Harlem's Fashion Row Awards Celebrate Black Fashion With a Big Announcement From Nike

LeBron James unveiled his newest sneaker, Nike's first style designed for women, by women.
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Jason Rembert, Mikki Taylor and Dapper Dan attend Harlem's Fashion Row. Photo: Paul Zimmerman/WireImage

Jason Rembert, Mikki Taylor and Dapper Dan attend Harlem's Fashion Row. Photo: Paul Zimmerman/WireImage

Long before inclusivity became a widely-accepted goal across the fashion industry, Harlem's Fashion Row has been championing and uplifting Black designers of color. Founded in 2007 by Brandice Daniel, the organization gives underrepresented Black designers a platform to display their work in front of a large audience.

Last night, the fashion set congregated at New York's Capitale for the HFR's biggest and most monumental bi-annual fashion showcase and gala in partnership with Nike and celebrated basketball star, LeBron James. Opening the evening, Daniel addressed the crowd about the importance of using oneself as a vessel to uplift Black designers whose talents have historically been overlooked by the industry at large. Harlem's Fashion Row, she told attendees, may have started with a sole fashion show, but its importance and significance has grown way past its runway productions: It's a robust community of like-minded people steadfast in their mission to prove there's no shortage of Black creatives. That message struck home when Fe Noel kicked off the show with a collection populated by structural, earth-toned pieces, followed by Undra Celeste's '70s and streetwear-inspired line, and an array of bold power suits by Kimberly Goldson.

Lebron James attends Harlem's Fashion Row. Photo: Paul Zimmerman/WireImage

Lebron James attends Harlem's Fashion Row. Photo: Paul Zimmerman/WireImage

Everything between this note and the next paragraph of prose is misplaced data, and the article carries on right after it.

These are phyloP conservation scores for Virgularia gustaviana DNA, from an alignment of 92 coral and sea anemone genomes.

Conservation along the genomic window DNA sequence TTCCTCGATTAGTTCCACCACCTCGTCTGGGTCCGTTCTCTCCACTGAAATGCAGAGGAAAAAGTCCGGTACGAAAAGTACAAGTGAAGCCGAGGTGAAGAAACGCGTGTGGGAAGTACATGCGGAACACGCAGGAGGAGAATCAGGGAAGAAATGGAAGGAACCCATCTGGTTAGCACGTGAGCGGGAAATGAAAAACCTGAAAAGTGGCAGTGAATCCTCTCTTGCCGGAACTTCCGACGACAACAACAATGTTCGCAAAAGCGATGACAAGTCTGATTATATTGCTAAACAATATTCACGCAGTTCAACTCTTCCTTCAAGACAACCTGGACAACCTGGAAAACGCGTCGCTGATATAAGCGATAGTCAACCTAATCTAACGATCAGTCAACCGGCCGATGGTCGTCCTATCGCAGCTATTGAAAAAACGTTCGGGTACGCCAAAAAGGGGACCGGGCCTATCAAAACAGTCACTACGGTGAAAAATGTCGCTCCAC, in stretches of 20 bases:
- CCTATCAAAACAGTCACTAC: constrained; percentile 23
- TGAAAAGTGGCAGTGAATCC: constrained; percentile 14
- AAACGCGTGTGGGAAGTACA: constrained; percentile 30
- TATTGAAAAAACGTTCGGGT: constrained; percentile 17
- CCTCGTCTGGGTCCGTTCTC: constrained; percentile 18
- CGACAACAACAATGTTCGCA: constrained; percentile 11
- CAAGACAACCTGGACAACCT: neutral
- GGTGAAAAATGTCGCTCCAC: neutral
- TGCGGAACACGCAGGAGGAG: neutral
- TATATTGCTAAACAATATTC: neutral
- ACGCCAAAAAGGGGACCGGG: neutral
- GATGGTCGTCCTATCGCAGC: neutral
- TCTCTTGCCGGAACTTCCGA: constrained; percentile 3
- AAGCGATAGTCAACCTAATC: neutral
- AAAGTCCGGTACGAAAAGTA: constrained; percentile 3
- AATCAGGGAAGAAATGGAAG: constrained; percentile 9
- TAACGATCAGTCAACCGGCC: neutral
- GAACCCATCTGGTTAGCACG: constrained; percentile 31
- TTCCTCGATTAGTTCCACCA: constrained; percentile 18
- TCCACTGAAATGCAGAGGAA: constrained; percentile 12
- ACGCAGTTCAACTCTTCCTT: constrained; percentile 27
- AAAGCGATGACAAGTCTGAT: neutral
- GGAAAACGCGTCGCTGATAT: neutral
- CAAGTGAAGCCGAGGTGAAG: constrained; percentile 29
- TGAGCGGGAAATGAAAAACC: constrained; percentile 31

In addition to the the joyous fashion, a slew of awards were given to the industry's most prolific figures for their contributions to the industry and storied legacies. Jason Rembert was honored with the Stylist of the Year award; Bethann Hardison was honored with the Trailblazer award; Dapper Dan was honored with the Lifetime Maverick award; and James was honored with the Icon 360 award. As incredible as receiving such an accolade is, Dapper Dan was especially grateful for the organization’s support way before he saw mainstream success with Gucci

"When I first came out of the underground after 20 years when nobody knew about me or where I was at, they were the first ones to reach out and ask me to be part of a panel of young designers coming up. That was the most exciting thing of my life," Dapper Dan told Fashionista before the ceremony.

That message of support carried over in James's acceptance speech, wherein he expressed his admiration for Black women and their strength. "I believe that African American women are the most powerful women in the world," he said. That respect for Black women inspired him to work with Noel, Celeste, Goldson and Daniel for his first women's basketball shoe, the HFR x LeBron 16, which was unveiled at the end of the evening and will be available for purchase on Sept. 7. 

 The Nike HFR x LeBron 16 sneaker on display at Harlem's Fashion Row. Photo: Johnny Nunez/WireImage

 The Nike HFR x LeBron 16 sneaker on display at Harlem's Fashion Row. Photo: Johnny Nunez/WireImage

The first Nike athletic sneaker for women and designed by women, it's adorned with gold accents and interchangeable leather straps that can be worn as bracelets or a choker. The colorway was inspired by Black womanhood and Black culture, which not only play a significant role in James's own life, but also in Harlem's Fashion Row. Since the shoe's unveiling, James has been using the fitting hashtag #STRONGEST to promote it on social media.

The historic partnership has been a long time coming: For years, Daniel has been working to raise the visibility of Black designers and prove that they not only exist, but are talented in equal measure to their peers. "I am so excited about where we are at this moment in 2018. It's taken a long time for people to even start having the conversation about designers of color in fashion," Daniel says. "Before, people didn't even want to really talk about race specifically. It was very taboo to talk about. And now, I feel like people are finally getting a lot more comfortable speaking about race."  

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